By Anne-Marie Pier, Chartered Physiotherapist.
Around 40 per cent of amateur golfers sustain injury while playing, according to a Harvard Medical School Study, the most commonly affected body parts are the back, closely followed by the elbow.
The back, especially the lumbar spine is susceptible to large amounts of stress throughout the game of golf. This can be from a number of sources including the motion of the swing and the hunched position that many amateur golfers adopt while putting. The repetitive one sided twisting nature of the swing, which is repeated between 30 and 50 times during a game (depending on your ability) puts stress on the lumbar spine. Picking up the bag to move onto the next shot can also place stress on the lumbar spine. Symptoms of problems with your lumbar spine include pain and stiffness in the lower back, muscle spasm or pain or weakness in the legs. There are some solutions that may help to rectify the problem of back pain. In terms of technique and equipment perhaps using a longer putter to avoid the hunched posture, using a buggy/caddy for easier transportation of clubs, using a smaller back swing, rotating the lead hip on the follow through and keeping your knees soft. It might be an idea to work on your swing with a professional to correct any technical errors. However, acute periods of low back pain should be treated with 48 hours of rest, and then rehabilitation. Please visit the Horder Healthcare Website for a video on how to manage low back pain. Alternatively visit a physiotherapist for either rehabilitation from injury or optimising function and movement to prevent injury.
Golfer’s elbow (or medial epicondylitis) is characterised by pain or inflammation on the inside of the elbow. It is usually a result of overuse, and contributing factors include gripping the club incorrectly or too tightly and the repetitive stress of the swing. Similar to back pain, amateur golfers may be more at risk from this condition due to the fact they will take more shots in a round and perhaps have technical inconsistencies. As well as pain on the inside of the elbow, there may also be stiffness, a weakness in the hand or wrist or pain when making a fist. If you are suffering with these symptoms, the first thing to try is resting the elbow from golf and other aggravating factors, icing the area regularly for 10-15 minutes at a time. Anti-inflammatory pain medication (such as ibuprofen) can be considered to help relieve symptoms. Another option is to use an elbow brace to offload the pressure from the affected area. Professional coaching can help to fine tune your swing to change any bad habits.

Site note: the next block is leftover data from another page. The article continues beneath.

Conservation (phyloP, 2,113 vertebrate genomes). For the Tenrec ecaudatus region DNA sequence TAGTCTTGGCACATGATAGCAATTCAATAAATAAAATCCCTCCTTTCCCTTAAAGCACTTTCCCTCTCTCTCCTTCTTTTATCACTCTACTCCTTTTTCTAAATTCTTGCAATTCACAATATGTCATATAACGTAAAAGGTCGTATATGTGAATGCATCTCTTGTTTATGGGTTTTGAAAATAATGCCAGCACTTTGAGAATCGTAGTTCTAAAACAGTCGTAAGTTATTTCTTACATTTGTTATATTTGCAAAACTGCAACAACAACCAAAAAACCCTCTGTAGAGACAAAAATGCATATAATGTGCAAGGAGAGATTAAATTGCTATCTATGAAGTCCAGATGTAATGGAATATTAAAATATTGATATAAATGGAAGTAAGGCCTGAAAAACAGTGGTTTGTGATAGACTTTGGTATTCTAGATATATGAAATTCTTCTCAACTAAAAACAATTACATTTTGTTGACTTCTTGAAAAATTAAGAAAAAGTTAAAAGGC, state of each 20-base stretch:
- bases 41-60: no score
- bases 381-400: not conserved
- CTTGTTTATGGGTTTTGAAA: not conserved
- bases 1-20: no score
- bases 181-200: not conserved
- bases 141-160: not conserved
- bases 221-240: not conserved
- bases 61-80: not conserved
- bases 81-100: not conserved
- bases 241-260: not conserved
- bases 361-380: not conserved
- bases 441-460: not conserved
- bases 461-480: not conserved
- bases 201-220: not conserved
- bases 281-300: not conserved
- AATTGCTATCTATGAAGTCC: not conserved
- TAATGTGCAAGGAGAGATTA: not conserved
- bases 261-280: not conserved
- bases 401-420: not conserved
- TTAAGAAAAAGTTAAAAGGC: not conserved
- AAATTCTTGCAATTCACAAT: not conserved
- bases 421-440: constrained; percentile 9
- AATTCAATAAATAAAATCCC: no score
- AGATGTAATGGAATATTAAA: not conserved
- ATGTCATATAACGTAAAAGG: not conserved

The wrist and hand can be placed under stress from the impact of the club on the ball, or the club on the ground for those less successful shots! The metacarpal and finger bones are connected to the wrist by an intricate web of ligaments, tendons and tissues, therefore there are a lot of structures that can be injured by fractures, sprains, and ruptures. Carpal tunnel syndrome is characterised by the tingling or numbness of fingers and a decreased dexterity of movement. DeQuervain’s syndrome is characterised by pain at the wrist at the base of the thumb. Again, rest and regular icing of the area can help to reduce pain. Short term, changing some aspects of your swing such as using a light grip pressure, a slow backswing, with decreased wrist motion and avoiding a steep downswing to decrease the chance of hitting the ground. Longer term, grip strengthening exercises would be beneficial to strengthen the muscles.
If symptoms persist or if you are unsure how to deal with any golfing ailment, it would be wise to seek advice from your GP or a physiotherapist.